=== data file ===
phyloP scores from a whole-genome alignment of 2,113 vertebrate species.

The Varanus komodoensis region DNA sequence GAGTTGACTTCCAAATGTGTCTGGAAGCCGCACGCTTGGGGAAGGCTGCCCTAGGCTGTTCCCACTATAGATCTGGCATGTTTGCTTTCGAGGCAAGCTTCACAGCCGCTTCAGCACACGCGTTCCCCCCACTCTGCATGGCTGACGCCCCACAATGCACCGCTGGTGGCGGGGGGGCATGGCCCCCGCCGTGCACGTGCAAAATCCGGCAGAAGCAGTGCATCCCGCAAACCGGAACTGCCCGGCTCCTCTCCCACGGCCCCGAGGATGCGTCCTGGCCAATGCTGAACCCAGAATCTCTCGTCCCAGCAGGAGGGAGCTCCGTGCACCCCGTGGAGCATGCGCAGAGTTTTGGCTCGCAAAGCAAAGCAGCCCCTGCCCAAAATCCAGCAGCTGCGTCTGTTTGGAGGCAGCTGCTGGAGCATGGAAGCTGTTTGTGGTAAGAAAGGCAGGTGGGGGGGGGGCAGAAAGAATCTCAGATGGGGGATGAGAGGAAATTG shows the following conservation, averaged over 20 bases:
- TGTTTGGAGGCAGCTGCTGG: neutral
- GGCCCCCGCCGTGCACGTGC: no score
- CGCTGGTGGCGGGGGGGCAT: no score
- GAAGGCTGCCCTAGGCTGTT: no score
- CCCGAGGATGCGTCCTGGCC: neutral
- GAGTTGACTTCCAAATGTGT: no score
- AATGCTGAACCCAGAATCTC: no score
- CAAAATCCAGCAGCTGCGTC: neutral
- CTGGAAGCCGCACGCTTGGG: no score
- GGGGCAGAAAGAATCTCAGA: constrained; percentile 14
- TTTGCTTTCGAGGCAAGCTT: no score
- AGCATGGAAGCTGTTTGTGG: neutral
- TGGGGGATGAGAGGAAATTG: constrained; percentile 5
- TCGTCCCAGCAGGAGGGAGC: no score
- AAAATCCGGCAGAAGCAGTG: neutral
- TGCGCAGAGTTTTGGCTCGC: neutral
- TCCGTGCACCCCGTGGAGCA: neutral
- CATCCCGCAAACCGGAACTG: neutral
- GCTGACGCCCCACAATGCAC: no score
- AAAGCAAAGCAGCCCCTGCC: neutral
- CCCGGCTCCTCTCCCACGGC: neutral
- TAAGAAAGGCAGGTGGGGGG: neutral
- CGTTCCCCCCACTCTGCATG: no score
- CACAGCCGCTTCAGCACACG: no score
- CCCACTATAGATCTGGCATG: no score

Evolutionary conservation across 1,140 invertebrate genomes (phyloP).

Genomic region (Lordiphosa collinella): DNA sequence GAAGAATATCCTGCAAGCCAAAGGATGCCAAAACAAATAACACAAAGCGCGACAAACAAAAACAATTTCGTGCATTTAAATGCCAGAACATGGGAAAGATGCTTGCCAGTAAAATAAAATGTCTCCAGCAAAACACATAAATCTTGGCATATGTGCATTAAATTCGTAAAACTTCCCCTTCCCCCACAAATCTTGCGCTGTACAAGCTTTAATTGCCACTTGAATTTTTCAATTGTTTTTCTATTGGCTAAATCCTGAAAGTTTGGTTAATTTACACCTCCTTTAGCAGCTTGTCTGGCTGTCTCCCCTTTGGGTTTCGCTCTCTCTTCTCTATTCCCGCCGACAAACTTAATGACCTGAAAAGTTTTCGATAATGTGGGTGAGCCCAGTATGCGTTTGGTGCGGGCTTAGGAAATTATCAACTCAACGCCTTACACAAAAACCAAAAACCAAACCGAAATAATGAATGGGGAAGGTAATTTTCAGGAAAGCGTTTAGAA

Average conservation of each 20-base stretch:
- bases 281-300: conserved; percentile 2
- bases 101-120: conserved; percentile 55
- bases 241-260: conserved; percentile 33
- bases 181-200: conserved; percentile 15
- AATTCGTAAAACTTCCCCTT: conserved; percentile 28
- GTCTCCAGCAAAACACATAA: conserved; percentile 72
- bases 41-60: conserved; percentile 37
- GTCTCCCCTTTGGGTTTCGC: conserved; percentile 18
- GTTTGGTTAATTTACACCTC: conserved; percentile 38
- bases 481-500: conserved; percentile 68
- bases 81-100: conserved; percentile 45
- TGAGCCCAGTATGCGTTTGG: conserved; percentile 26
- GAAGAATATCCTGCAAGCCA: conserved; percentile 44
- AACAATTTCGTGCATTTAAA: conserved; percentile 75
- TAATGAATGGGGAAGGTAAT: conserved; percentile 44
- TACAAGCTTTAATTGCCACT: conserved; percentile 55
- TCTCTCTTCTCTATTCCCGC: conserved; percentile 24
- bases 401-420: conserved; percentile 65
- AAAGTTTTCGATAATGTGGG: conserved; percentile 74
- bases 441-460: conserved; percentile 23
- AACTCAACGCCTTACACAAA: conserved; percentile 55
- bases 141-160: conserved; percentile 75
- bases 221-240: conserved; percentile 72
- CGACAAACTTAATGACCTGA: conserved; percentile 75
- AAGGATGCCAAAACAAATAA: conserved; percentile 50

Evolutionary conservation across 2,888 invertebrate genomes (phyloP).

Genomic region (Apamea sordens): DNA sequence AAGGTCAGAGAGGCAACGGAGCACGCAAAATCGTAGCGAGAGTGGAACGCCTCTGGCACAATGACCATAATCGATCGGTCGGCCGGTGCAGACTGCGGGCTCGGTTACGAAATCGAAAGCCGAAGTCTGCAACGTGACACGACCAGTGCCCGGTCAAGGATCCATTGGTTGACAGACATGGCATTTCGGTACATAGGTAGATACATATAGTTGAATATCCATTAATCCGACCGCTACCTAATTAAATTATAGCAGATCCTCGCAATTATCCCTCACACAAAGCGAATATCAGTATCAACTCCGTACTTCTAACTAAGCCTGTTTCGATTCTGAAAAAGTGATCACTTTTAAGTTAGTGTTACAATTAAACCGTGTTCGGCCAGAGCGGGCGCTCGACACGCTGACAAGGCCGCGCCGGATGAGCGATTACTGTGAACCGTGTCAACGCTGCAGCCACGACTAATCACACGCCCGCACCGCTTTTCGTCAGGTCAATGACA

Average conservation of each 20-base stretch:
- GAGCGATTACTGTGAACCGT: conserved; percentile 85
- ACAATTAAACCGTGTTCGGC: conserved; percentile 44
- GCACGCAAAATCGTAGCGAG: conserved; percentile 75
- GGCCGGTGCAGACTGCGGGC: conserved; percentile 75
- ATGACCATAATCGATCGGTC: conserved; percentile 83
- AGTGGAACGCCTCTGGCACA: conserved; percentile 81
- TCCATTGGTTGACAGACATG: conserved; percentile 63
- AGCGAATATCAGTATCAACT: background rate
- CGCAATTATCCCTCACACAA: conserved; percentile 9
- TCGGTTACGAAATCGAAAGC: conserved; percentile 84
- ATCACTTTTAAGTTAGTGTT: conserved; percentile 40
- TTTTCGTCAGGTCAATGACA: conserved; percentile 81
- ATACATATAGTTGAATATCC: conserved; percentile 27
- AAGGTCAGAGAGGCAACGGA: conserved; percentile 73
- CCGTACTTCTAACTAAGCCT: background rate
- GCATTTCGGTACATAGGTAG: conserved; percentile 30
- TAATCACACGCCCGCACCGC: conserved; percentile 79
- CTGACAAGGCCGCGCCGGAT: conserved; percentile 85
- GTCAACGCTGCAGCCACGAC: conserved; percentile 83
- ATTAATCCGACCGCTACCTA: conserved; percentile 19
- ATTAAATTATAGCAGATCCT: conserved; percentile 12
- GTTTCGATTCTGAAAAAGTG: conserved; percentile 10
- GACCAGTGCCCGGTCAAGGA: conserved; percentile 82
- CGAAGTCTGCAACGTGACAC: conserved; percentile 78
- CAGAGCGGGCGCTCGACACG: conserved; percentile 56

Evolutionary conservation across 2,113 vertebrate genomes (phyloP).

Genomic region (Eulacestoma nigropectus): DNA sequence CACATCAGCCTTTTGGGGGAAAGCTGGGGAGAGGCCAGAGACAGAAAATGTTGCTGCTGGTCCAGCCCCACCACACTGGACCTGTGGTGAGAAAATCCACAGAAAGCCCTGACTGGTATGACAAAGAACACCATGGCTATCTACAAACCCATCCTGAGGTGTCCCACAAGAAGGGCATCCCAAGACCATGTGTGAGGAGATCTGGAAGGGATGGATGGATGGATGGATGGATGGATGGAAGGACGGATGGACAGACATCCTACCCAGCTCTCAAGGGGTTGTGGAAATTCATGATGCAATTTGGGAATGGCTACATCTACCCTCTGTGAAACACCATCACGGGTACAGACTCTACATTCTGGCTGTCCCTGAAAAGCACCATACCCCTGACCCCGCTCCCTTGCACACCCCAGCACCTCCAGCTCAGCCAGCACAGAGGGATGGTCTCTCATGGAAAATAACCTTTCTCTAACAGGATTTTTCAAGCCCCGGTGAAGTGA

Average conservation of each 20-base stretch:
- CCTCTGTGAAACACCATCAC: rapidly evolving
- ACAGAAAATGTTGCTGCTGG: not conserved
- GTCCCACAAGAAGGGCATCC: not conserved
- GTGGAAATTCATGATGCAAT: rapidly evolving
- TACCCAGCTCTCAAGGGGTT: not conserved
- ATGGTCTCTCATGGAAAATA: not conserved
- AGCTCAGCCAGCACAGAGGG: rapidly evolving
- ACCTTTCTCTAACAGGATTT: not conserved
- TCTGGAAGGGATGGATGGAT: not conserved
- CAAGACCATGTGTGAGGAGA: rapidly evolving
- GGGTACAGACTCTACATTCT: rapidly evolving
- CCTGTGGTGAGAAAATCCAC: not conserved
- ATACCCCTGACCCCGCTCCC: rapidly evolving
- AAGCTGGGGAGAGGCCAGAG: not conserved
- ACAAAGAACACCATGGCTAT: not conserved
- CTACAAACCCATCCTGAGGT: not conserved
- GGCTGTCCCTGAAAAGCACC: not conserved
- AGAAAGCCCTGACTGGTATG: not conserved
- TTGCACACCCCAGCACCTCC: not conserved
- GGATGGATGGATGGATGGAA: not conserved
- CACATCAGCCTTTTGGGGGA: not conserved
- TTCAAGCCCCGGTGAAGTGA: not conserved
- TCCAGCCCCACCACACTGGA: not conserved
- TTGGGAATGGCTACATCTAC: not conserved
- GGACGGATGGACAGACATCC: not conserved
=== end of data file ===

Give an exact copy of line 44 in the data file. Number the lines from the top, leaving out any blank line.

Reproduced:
- AACAATTTCGTGCATTTAAA: conserved; percentile 75